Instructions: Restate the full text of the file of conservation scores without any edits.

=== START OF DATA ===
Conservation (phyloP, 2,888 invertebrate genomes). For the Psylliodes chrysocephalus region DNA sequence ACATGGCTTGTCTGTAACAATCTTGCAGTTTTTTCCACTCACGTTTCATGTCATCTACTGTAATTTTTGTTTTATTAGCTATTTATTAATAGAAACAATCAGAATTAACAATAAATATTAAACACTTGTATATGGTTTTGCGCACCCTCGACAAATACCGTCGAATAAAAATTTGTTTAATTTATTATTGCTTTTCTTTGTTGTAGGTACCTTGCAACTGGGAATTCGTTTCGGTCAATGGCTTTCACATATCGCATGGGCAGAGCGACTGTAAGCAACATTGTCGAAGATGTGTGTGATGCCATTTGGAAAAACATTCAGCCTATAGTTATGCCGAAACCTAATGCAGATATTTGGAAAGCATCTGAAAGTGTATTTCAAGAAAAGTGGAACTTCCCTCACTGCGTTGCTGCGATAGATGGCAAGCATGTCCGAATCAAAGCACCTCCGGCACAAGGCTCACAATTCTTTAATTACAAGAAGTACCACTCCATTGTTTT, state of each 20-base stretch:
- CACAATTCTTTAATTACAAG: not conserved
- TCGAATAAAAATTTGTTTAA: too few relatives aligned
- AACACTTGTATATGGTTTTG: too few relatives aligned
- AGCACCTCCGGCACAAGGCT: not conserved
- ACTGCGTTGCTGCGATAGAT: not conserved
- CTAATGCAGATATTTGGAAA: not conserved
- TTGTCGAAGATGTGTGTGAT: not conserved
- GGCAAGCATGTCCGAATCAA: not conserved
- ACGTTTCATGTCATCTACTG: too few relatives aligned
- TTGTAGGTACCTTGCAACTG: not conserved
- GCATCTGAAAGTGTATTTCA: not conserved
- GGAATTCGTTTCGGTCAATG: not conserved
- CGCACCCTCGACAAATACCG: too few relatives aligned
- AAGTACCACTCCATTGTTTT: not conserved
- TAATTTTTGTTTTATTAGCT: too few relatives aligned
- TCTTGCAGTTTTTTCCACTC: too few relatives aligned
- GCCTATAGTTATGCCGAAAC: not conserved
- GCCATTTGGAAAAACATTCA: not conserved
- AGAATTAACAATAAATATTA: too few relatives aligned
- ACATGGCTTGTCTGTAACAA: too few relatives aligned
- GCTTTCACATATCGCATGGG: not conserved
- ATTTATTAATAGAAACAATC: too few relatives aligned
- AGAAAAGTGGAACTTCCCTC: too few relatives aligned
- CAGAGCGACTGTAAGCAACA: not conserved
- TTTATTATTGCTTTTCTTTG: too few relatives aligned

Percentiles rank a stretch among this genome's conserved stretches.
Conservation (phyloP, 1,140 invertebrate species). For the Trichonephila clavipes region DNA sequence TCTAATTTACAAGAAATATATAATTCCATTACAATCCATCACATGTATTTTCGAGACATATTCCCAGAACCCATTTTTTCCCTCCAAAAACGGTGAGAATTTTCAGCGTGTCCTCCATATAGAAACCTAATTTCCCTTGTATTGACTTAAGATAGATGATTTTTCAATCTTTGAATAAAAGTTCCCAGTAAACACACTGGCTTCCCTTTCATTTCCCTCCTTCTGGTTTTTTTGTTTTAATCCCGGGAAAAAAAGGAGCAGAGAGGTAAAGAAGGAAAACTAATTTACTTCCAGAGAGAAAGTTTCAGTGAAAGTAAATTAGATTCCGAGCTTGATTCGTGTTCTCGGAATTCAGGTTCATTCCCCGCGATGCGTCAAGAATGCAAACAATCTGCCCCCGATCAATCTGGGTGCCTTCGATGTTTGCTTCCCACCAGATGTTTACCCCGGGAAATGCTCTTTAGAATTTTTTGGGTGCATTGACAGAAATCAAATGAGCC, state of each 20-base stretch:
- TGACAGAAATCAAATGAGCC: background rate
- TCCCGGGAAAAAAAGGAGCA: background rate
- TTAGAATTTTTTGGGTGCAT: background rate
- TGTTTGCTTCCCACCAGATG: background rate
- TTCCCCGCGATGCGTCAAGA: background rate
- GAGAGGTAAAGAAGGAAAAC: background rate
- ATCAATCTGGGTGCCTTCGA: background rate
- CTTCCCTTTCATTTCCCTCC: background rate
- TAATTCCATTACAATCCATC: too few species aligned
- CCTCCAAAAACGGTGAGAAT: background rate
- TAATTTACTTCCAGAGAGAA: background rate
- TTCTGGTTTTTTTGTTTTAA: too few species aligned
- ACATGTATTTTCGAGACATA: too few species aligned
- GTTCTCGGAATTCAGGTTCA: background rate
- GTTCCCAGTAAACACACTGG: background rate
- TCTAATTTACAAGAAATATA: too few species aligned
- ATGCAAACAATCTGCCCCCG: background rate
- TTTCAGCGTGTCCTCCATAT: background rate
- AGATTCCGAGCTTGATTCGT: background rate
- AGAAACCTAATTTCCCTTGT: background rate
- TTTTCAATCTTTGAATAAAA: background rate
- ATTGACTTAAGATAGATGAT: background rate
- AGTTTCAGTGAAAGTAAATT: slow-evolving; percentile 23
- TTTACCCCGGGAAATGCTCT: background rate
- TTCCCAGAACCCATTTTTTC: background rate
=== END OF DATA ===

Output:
Conservation (phyloP, 2,888 invertebrate genomes). For the Psylliodes chrysocephalus region DNA sequence ACATGGCTTGTCTGTAACAATCTTGCAGTTTTTTCCACTCACGTTTCATGTCATCTACTGTAATTTTTGTTTTATTAGCTATTTATTAATAGAAACAATCAGAATTAACAATAAATATTAAACACTTGTATATGGTTTTGCGCACCCTCGACAAATACCGTCGAATAAAAATTTGTTTAATTTATTATTGCTTTTCTTTGTTGTAGGTACCTTGCAACTGGGAATTCGTTTCGGTCAATGGCTTTCACATATCGCATGGGCAGAGCGACTGTAAGCAACATTGTCGAAGATGTGTGTGATGCCATTTGGAAAAACATTCAGCCTATAGTTATGCCGAAACCTAATGCAGATATTTGGAAAGCATCTGAAAGTGTATTTCAAGAAAAGTGGAACTTCCCTCACTGCGTTGCTGCGATAGATGGCAAGCATGTCCGAATCAAAGCACCTCCGGCACAAGGCTCACAATTCTTTAATTACAAGAAGTACCACTCCATTGTTTT, state of each 20-base stretch:
- CACAATTCTTTAATTACAAG: not conserved
- TCGAATAAAAATTTGTTTAA: too few relatives aligned
- AACACTTGTATATGGTTTTG: too few relatives aligned
- AGCACCTCCGGCACAAGGCT: not conserved
- ACTGCGTTGCTGCGATAGAT: not conserved
- CTAATGCAGATATTTGGAAA: not conserved
- TTGTCGAAGATGTGTGTGAT: not conserved
- GGCAAGCATGTCCGAATCAA: not conserved
- ACGTTTCATGTCATCTACTG: too few relatives aligned
- TTGTAGGTACCTTGCAACTG: not conserved
- GCATCTGAAAGTGTATTTCA: not conserved
- GGAATTCGTTTCGGTCAATG: not conserved
- CGCACCCTCGACAAATACCG: too few relatives aligned
- AAGTACCACTCCATTGTTTT: not conserved
- TAATTTTTGTTTTATTAGCT: too few relatives aligned
- TCTTGCAGTTTTTTCCACTC: too few relatives aligned
- GCCTATAGTTATGCCGAAAC: not conserved
- GCCATTTGGAAAAACATTCA: not conserved
- AGAATTAACAATAAATATTA: too few relatives aligned
- ACATGGCTTGTCTGTAACAA: too few relatives aligned
- GCTTTCACATATCGCATGGG: not conserved
- ATTTATTAATAGAAACAATC: too few relatives aligned
- AGAAAAGTGGAACTTCCCTC: too few relatives aligned
- CAGAGCGACTGTAAGCAACA: not conserved
- TTTATTATTGCTTTTCTTTG: too few relatives aligned

Percentiles rank a stretch among this genome's conserved stretches.
Conservation (phyloP, 1,140 invertebrate species). For the Trichonephila clavipes region DNA sequence TCTAATTTACAAGAAATATATAATTCCATTACAATCCATCACATGTATTTTCGAGACATATTCCCAGAACCCATTTTTTCCCTCCAAAAACGGTGAGAATTTTCAGCGTGTCCTCCATATAGAAACCTAATTTCCCTTGTATTGACTTAAGATAGATGATTTTTCAATCTTTGAATAAAAGTTCCCAGTAAACACACTGGCTTCCCTTTCATTTCCCTCCTTCTGGTTTTTTTGTTTTAATCCCGGGAAAAAAAGGAGCAGAGAGGTAAAGAAGGAAAACTAATTTACTTCCAGAGAGAAAGTTTCAGTGAAAGTAAATTAGATTCCGAGCTTGATTCGTGTTCTCGGAATTCAGGTTCATTCCCCGCGATGCGTCAAGAATGCAAACAATCTGCCCCCGATCAATCTGGGTGCCTTCGATGTTTGCTTCCCACCAGATGTTTACCCCGGGAAATGCTCTTTAGAATTTTTTGGGTGCATTGACAGAAATCAAATGAGCC, state of each 20-base stretch:
- TGACAGAAATCAAATGAGCC: background rate
- TCCCGGGAAAAAAAGGAGCA: background rate
- TTAGAATTTTTTGGGTGCAT: background rate
- TGTTTGCTTCCCACCAGATG: background rate
- TTCCCCGCGATGCGTCAAGA: background rate
- GAGAGGTAAAGAAGGAAAAC: background rate
- ATCAATCTGGGTGCCTTCGA: background rate
- CTTCCCTTTCATTTCCCTCC: background rate
- TAATTCCATTACAATCCATC: too few species aligned
- CCTCCAAAAACGGTGAGAAT: background rate
- TAATTTACTTCCAGAGAGAA: background rate
- TTCTGGTTTTTTTGTTTTAA: too few species aligned
- ACATGTATTTTCGAGACATA: too few species aligned
- GTTCTCGGAATTCAGGTTCA: background rate
- GTTCCCAGTAAACACACTGG: background rate
- TCTAATTTACAAGAAATATA: too few species aligned
- ATGCAAACAATCTGCCCCCG: background rate
- TTTCAGCGTGTCCTCCATAT: background rate
- AGATTCCGAGCTTGATTCGT: background rate
- AGAAACCTAATTTCCCTTGT: background rate
- TTTTCAATCTTTGAATAAAA: background rate
- ATTGACTTAAGATAGATGAT: background rate
- AGTTTCAGTGAAAGTAAATT: slow-evolving; percentile 23
- TTTACCCCGGGAAATGCTCT: background rate
- TTCCCAGAACCCATTTTTTC: background rate